Book and Additional Lyrics: Timothy Knapman
Music and Lyrics: Stuart Matthew Price
Director: Georgie Rankcom
Although a digital hit for Southwark Playhouse during lockdown, Before After struggles on the physical stage. In this musical for two voices, Jacob Fowler and Grace Mouat give solid performances but the story is hard to swallow and every song sounds the same.
Ami and Ben meet by a tree with a view. Ami is shocked to see him and even more shocked when he doesn’t recognise her. Five years before they were in a relationship and lived together. He doesn’t remember anything. He’s suffering from amnesia caused by a car crash. Incredibly, Ami chooses not to fill in Ben’s blanks and allows him to believe that now is the first time they have met.
Over the next few months, Ami, for want of a better word, gaslights Ben, never telling him the truth about his past and buying him pencils with the intention that he will take up painting again. Ben hopes one day to recover his memory completely, unaware that he is treading familiar ground. Ami keeps quiet; she’s enjoying the second chance at love.
Such a plot is pretty preposterous – does Ben really have no one in his life who can help him piece together his previous life? – so it’s a relief when the narrative goes back in time to Before, when Ami and Ben meet for the first time. He’s a waiter at a fancy restaurant; she’s been stood up by her boyfriend. Ben quits his job and Ami dumps her lover. Ben and Ami become a couple.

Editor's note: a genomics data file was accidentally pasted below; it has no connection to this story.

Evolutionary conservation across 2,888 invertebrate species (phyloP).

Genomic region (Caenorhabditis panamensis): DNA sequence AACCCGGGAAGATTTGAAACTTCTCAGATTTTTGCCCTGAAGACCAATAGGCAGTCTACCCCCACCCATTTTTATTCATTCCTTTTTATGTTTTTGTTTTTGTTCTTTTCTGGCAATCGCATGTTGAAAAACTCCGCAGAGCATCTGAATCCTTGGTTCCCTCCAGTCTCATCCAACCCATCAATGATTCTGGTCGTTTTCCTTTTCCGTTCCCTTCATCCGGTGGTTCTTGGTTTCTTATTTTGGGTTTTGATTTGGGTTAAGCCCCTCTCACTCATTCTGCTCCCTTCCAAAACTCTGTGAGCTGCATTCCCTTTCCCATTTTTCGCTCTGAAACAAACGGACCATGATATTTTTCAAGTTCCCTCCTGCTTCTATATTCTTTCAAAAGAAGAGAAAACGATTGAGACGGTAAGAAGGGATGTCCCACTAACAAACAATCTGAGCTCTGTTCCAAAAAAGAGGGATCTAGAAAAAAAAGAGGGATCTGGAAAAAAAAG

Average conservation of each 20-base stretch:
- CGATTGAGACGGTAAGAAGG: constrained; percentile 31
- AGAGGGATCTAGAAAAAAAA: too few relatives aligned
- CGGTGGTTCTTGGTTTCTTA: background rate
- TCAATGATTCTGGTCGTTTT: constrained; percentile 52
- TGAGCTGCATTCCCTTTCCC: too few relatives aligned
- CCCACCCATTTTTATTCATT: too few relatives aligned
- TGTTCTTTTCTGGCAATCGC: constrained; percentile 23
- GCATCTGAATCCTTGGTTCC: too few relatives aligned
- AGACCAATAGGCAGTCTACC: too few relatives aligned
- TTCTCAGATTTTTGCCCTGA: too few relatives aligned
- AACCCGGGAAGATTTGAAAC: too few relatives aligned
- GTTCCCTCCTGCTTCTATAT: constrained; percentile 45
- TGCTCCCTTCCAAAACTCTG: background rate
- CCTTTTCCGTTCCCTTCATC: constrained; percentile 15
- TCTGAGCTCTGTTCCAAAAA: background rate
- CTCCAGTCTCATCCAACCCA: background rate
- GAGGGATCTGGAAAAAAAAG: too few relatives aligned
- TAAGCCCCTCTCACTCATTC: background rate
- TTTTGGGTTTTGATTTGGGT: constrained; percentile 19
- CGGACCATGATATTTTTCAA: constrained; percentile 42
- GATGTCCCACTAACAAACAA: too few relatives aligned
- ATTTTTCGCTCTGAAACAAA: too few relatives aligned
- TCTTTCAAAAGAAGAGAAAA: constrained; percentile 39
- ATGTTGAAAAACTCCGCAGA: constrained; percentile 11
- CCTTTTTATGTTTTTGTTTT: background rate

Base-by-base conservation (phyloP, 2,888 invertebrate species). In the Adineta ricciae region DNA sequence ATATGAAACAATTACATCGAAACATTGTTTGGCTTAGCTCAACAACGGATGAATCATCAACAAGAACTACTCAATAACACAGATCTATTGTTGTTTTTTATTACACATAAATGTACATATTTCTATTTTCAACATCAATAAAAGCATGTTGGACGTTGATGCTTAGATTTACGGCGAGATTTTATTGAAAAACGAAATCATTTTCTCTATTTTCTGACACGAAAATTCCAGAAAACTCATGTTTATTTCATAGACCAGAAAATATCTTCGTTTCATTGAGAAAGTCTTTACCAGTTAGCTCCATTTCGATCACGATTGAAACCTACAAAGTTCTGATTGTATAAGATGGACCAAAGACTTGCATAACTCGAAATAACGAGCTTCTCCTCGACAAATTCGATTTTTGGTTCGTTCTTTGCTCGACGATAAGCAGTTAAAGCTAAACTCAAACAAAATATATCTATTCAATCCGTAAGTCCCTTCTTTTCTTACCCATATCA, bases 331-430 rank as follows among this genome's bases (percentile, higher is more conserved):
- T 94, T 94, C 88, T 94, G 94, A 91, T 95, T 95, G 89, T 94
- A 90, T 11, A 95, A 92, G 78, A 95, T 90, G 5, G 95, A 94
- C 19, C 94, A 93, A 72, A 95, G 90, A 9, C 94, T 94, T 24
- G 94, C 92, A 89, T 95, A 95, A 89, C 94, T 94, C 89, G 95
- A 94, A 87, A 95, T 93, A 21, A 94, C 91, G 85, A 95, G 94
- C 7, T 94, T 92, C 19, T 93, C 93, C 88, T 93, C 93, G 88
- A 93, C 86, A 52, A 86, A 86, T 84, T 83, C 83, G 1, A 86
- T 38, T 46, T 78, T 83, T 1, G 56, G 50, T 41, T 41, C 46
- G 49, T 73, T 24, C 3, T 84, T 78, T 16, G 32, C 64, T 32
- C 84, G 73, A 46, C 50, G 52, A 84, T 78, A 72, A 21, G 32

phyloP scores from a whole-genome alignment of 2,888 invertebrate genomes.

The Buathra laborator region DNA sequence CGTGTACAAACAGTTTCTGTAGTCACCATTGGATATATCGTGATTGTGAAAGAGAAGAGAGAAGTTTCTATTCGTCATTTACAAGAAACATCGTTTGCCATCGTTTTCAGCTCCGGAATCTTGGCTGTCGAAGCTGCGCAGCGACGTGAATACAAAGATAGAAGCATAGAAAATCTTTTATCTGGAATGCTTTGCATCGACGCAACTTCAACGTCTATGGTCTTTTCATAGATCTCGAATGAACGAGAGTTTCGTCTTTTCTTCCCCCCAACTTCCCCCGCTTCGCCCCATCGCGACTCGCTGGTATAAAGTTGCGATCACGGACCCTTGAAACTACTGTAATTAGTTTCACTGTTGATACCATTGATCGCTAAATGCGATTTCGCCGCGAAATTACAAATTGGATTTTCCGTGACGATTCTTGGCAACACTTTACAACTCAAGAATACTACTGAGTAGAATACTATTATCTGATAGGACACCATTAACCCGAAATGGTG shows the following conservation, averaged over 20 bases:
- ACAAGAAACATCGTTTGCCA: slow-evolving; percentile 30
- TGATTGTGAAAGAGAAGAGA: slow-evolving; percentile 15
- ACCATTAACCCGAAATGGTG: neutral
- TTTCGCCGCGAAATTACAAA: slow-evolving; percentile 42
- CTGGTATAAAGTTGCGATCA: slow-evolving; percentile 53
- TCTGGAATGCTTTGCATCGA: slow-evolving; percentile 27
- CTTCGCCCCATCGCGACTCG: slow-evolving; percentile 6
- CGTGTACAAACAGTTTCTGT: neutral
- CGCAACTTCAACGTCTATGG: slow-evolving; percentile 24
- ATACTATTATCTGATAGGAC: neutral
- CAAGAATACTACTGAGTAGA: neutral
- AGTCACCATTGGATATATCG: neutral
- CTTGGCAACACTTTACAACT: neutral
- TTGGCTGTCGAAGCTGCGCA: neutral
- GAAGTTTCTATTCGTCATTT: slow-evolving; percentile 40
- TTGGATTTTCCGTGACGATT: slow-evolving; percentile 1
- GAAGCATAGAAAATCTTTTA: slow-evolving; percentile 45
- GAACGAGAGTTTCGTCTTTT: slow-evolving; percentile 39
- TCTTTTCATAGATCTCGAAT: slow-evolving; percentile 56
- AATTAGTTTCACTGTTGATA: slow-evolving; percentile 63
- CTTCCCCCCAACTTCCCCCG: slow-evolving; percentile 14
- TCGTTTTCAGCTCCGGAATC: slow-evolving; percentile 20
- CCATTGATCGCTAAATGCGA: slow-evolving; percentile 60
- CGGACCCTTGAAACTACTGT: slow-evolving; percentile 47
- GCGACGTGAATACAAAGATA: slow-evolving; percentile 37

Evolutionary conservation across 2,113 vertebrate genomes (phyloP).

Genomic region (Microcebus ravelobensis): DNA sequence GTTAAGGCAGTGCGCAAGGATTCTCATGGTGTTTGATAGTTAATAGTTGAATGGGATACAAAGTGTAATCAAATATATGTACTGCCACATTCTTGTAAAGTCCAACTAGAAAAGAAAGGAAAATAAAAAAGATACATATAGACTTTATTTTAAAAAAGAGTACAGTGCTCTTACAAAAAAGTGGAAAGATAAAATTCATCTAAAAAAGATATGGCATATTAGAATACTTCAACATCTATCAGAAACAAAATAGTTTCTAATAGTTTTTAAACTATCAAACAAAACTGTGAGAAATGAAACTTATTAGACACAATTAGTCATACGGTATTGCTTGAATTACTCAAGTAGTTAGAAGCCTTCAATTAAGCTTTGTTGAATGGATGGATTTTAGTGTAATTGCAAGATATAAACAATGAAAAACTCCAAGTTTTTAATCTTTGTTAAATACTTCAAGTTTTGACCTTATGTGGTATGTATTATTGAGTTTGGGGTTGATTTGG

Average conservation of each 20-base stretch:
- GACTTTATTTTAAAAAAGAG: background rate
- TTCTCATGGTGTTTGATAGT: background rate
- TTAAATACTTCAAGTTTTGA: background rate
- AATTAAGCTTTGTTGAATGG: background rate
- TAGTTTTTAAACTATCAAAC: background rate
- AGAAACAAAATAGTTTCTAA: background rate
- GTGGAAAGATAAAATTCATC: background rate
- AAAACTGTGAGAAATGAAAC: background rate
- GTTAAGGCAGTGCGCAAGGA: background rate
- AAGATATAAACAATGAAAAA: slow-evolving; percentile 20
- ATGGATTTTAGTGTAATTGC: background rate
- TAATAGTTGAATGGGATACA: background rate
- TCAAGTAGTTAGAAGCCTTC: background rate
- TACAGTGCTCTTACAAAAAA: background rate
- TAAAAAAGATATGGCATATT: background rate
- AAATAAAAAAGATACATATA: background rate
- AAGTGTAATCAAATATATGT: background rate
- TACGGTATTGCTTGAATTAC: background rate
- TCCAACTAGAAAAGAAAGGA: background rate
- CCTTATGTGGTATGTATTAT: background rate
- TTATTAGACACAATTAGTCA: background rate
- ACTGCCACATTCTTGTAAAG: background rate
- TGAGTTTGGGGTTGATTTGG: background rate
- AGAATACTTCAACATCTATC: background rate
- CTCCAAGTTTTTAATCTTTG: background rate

The Before sections are definitely more believable but are also a little mundane. The only conflict between them is that she spends too much time on the phone talking to her dad. There’s a class difference between them and although they speak about it, it’s hard to see how this affects them in the outside world. There’s little jeopardy here until the frustrations between them come out of nowhere.
As Ami, Grace Mouat is unsurprisingly magnificent, her voice as clear as a bell. Mouat also adds some much-needed likeability to her character, although Ami’s lies are ultimately unforgivable. Jacob Fowler, who won the 2020 BBC talent show Little Mix: The Search with his band, is Ben. When he reaches the high notes, his voice is beautiful, but at other times he overdoes the vibrato. However, the music by Stuart Matthew Price is not varied enough; everything is at the same tempo, and only Daddy, I Met A Boy stands out with its jaunty vibes.
The performers do all they can to bring this odd story to life, and impressively for the Southwark Playhouse, they are not miked up and their voices, especially Mouat’s, fill the small auditorium. Supported by musicians on piano, guitar and cello, Before After has lots of the ingredients to be the perfect chamber musical. But it’s not there yet.
Runs until 2 March 2024